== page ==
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Showing posts with label yellow roses. Show all posts
Showing posts with label yellow roses. Show all posts

Saturday, August 17, 2013

Scattered Memories

I heard a loud crash early one morning last week and rushed to check on Joe, who was getting dressed.  Then I walked through the kitchen and front part of the house looking for damage.  One cat was sitting calmly on the back of a chair but the other cat hid for the rest of the morning.  I didn't have to guess which one had knocked a bowl of homemade pot potpourri onto our ceramic tile floor. Skye came to spend the day with me and as she helped me take this picture and sweep up the broken pottery and remains of dried herbs and flowers , we talked about the damage and how breaking something can make us sad.  She wanted to keep the broken pieces of the bowl and some of the dried rosebuds to put with her fairy garden supplies.  Then we swept the rest into the trash.

It was only after I looked at the photo that I thought more about why this dish of dried petals was special.
Every thing in the bowl was from our garden and had been added one at a time.  The tiny Katrina rose buds and petals from a fragrant Maggie rose and the yellow rose which clambers over an arch,  tawny, leathery Magnolias, lavender fronds, pieces of basil and rosemary, even a dried slice of Meyer lemon.  All were gathered and collected in a small hand thrown bowl fired in a speckled jade green glaze that I bought when we lived in Indonesia over 20 years ago. Some of the rose buds had been picked by little girls and proudly presented as a gift. Joe likes to bring me a flower or piece of herb when he comes in from the garden. It was a joint endeavor.

So I was sad, not for the things broken and scattered, but for that which they represented: the growing and choosing and gathering, the connection and love of my family. And once again, I know that I can let go of things, but that I keep the love.

Friday, May 3, 2013

Our Garden

April showers might have brought May flowers, but so far May is bringing record setting low temperatures. Here on the Gulf Coast of Texas, by this time we are usually working to keep cool instead of wrapping up to stay warm.  Yesterday another cold front literallty blew in.  Wind gusts took my patio umbrella up and away, and tree branches have been whipping so hard the new leaves are hanging on for dear life.  I put on my coat and did a quick walkabout to check for garden damage, and am pleased to say it is slight.  Here is a photo walk through!

As in the photo of above, our antique roses are thriving in the cooler temperature. The colors are intense.




             Petunias, not to be outdone by the roses, but they will never muster that kind of fragrance!


      Tuscan Kale and Swiss Chard - ornamental, but also edible. Organic gardeners, we can eat our        borders!  We already have tomatoes on the vines, and a big bed of hot peppers.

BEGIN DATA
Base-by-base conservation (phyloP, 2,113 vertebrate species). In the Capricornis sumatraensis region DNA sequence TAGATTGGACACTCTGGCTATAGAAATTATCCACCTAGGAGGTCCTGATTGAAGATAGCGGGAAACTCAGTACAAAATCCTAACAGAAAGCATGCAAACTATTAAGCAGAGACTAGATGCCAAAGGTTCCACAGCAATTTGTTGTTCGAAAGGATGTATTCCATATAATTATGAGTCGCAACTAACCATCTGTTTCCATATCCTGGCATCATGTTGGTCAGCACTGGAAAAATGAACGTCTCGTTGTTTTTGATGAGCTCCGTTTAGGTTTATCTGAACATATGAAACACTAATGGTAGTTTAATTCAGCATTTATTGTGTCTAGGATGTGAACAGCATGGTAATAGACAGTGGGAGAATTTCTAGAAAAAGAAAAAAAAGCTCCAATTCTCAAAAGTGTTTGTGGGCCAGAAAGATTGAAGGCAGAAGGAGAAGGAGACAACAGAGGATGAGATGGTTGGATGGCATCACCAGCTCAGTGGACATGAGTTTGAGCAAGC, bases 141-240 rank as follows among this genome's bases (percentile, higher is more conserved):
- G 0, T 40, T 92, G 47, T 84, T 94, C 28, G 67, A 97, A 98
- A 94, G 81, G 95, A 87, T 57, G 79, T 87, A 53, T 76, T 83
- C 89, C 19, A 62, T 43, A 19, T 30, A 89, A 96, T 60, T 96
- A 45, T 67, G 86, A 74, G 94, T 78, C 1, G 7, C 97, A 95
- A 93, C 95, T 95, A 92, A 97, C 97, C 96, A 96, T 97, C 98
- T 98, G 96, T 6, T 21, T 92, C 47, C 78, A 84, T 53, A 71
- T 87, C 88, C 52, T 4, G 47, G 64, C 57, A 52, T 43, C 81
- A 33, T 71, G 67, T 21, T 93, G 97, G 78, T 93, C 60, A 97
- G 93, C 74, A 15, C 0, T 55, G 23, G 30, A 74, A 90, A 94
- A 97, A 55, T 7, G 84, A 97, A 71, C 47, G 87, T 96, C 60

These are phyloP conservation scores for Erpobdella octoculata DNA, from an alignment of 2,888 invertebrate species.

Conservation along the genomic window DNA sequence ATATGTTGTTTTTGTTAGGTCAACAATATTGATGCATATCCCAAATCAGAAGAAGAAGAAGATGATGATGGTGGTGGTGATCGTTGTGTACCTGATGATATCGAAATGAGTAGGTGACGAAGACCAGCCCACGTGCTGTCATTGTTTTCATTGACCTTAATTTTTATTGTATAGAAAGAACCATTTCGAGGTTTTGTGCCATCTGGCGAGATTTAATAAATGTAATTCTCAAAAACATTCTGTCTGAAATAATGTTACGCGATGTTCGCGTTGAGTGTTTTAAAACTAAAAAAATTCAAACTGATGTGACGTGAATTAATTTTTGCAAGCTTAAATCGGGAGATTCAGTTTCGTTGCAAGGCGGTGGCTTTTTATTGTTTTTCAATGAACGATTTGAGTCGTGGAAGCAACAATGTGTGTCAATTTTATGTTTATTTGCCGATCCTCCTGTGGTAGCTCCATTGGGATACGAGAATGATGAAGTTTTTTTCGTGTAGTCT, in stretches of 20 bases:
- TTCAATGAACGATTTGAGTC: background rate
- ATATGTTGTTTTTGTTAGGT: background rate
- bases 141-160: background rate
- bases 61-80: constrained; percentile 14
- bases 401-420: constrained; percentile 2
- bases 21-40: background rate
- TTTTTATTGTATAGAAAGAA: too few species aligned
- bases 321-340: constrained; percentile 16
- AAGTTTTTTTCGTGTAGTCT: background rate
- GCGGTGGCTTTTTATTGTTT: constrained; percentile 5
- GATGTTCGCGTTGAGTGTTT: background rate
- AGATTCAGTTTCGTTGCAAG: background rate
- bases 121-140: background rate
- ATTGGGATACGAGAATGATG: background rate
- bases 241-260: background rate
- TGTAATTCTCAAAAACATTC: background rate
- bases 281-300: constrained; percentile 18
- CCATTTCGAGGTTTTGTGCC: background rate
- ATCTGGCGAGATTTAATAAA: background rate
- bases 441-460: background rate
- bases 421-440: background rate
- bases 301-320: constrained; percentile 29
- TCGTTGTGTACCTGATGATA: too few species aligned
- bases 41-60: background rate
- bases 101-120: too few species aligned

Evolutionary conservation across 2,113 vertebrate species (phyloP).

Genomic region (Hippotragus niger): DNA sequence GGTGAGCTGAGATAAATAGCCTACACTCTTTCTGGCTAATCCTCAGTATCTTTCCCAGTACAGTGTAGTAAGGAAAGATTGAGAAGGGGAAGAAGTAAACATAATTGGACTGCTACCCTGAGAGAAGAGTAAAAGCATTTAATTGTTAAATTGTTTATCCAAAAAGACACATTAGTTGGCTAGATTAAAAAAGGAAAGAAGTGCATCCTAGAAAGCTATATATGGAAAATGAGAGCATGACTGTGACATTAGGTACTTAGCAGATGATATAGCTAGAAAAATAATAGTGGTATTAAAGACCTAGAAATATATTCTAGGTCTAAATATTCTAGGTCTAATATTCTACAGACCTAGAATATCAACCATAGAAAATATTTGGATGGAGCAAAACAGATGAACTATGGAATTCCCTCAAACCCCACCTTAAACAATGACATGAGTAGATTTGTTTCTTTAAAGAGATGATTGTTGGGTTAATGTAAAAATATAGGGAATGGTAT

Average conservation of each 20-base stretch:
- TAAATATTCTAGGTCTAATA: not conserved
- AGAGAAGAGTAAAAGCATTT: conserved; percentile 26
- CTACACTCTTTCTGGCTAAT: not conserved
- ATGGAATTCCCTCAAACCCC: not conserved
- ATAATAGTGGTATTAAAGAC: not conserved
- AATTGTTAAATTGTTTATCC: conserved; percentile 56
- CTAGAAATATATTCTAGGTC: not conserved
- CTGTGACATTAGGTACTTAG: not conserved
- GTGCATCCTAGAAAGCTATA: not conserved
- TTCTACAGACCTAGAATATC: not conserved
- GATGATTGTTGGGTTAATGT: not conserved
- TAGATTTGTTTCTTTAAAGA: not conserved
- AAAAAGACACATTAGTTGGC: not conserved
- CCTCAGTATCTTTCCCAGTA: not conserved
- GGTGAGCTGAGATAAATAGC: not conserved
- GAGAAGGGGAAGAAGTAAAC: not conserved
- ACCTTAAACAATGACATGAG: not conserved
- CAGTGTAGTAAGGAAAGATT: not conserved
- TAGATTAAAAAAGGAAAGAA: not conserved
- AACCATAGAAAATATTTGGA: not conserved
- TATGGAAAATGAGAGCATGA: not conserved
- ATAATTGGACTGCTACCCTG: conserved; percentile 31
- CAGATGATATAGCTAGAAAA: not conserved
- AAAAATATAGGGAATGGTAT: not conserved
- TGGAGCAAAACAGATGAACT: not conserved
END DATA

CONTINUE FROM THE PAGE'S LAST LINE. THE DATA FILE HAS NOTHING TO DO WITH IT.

These flowers make a tasty addition to salads.  Nasturtiums, a favorite in my herb garden.


Daylilies hold up their reputation of blooming in spite of temperature - but usually that is a reference to hot!


This amaryllis has had more blooms this year than anytime since I planted it.  


Look at the blooms on this Yesterday, Today, Tomorrow bush my friend Debbie gave to me.


Sweet little nosegays of Forget-Me-Nots


This pot of geraniums on the porch makes me smile.

There are tiny Meyer lemons, the Satsuma is blooming, and the fig tree bravely sports baby figs!



Post a comment and tell me what is greening and growing in your garden!   

Thursday, August 16, 2012

Beating Heart, Blooming Rose: A Story of Friendship

                                                         
                                                           
I love growing antique roses. Every time I tend mine or bring bouquets in to grace our kitchen table, I am reminded of the dear friend who first introduced me to “old roses.” I had never been much inspired to grow roses, appreciating the beauty of long stemmed hybrids, but avoiding their need for pampering. Marcia told me about robust roses that are so hardy they grow on old tumbled down homesites and along fences. Once I realized that each one had its own unique story and fragrance, I was hooked. I pored over catalogs, and planted Sombreuil, Mutabulis, Maggie, and Crepescule. My rose friends’ stories blend now with my friend Marcia’s story, and that of her husband, Bob.


Bob was crazy about Marcia. Marcia adored Bob. Her nickname was Moose, and she fancied cats and roses. The cats were a pair of vocal chocolate point Siamese named Mikhail and Nikita and were Bob and Marcia’s babies, but the roses were their passion.



Marcia had picked out her wedding dress and envisioned a wedding long before she found Bob when she was in her mid-thirties. During their pre-marital counseling sessions with Marcia’s pastor, Bob was asked what one thing he would change about her if he could. He said he would give her a healthy heart since she was born with a hole in her heart and developed Eisenmenger’s syndrome which meant her heart and lungs were unable to provide her with enough oxygen. That didn’t keep her from her photography business but it made keeping up with physical activity hard for her. It also didn’t keep her from loving Bob and planning a life with him.